By contrast, if your actions suggest that you're taking advantage of your creditors in some way or attempting to manipulate the system—for instance, by filing to stop a foreclosure sale with no intent to submit a viable repayment plan—then the court might force a conversion to Chapter 7 bankruptcy.
Filing Procedures for Converted Cases
Here's the process involved in converting your case.
- The petition and schedules. In most courts, the bankruptcy petition and forms filed in your Chapter 13 case become a part of your converted Chapter 7 matter. However, you might have to take the means test and update your income and expenses, as well as list any debts you incurred after filing your Chapter 13 case (these can be discharged in your Chapter 7 case if they qualify—see Which Debts Are Discharged in Chapter 7 Bankruptcy?). You'll have to file another form, too—the Statement of Intention for Individuals Filing Under Chapter 7 (this form tells the court what you plan to do with your secured debts.) Some courts require you to file a new set of schedules, even if nothing has changed.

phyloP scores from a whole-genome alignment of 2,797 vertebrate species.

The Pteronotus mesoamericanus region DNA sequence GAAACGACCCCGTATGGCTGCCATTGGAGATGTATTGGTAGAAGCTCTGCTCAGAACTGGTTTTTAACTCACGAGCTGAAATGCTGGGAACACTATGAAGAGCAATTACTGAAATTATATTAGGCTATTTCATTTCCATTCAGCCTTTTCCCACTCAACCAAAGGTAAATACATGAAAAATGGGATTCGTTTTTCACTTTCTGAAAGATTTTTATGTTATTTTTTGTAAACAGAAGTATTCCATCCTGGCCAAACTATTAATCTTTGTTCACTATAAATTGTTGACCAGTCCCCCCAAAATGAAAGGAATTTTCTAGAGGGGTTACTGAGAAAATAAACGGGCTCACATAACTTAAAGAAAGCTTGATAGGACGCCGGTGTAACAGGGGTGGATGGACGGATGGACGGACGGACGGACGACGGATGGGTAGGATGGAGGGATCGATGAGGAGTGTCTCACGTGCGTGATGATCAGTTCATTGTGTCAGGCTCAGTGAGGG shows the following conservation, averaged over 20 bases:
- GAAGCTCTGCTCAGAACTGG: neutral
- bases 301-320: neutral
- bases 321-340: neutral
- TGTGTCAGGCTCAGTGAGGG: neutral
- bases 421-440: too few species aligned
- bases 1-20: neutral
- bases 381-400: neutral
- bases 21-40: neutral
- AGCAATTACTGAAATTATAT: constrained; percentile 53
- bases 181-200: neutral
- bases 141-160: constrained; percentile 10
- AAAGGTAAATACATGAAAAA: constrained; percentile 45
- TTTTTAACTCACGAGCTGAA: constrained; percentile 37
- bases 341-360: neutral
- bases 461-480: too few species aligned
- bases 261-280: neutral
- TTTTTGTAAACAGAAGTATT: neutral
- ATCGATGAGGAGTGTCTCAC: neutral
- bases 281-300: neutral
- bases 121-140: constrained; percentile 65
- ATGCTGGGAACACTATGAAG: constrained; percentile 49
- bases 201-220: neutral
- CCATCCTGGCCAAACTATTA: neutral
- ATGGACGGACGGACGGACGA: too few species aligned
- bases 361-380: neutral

- Creditor payment claims. The creditors' Proofs of Claims, if already filed, carry over to your Chapter 7 case. If money is available for creditors (which will only be the case if the Chapter 7 trustee sells nonexempt property), the new creditors will be given time to file a Proof of Claim.
- The creditors' meeting. You must attend another meeting of creditors, even if one was held in your Chapter 13 case.
- Exemptions. The court will determine your property exemptions as of the date you filed for Chapter 13 bankruptcy. Assets acquired after your initial filing won't be at risk. (Learn about the property you can keep in Bankruptcy Exemptions by State.)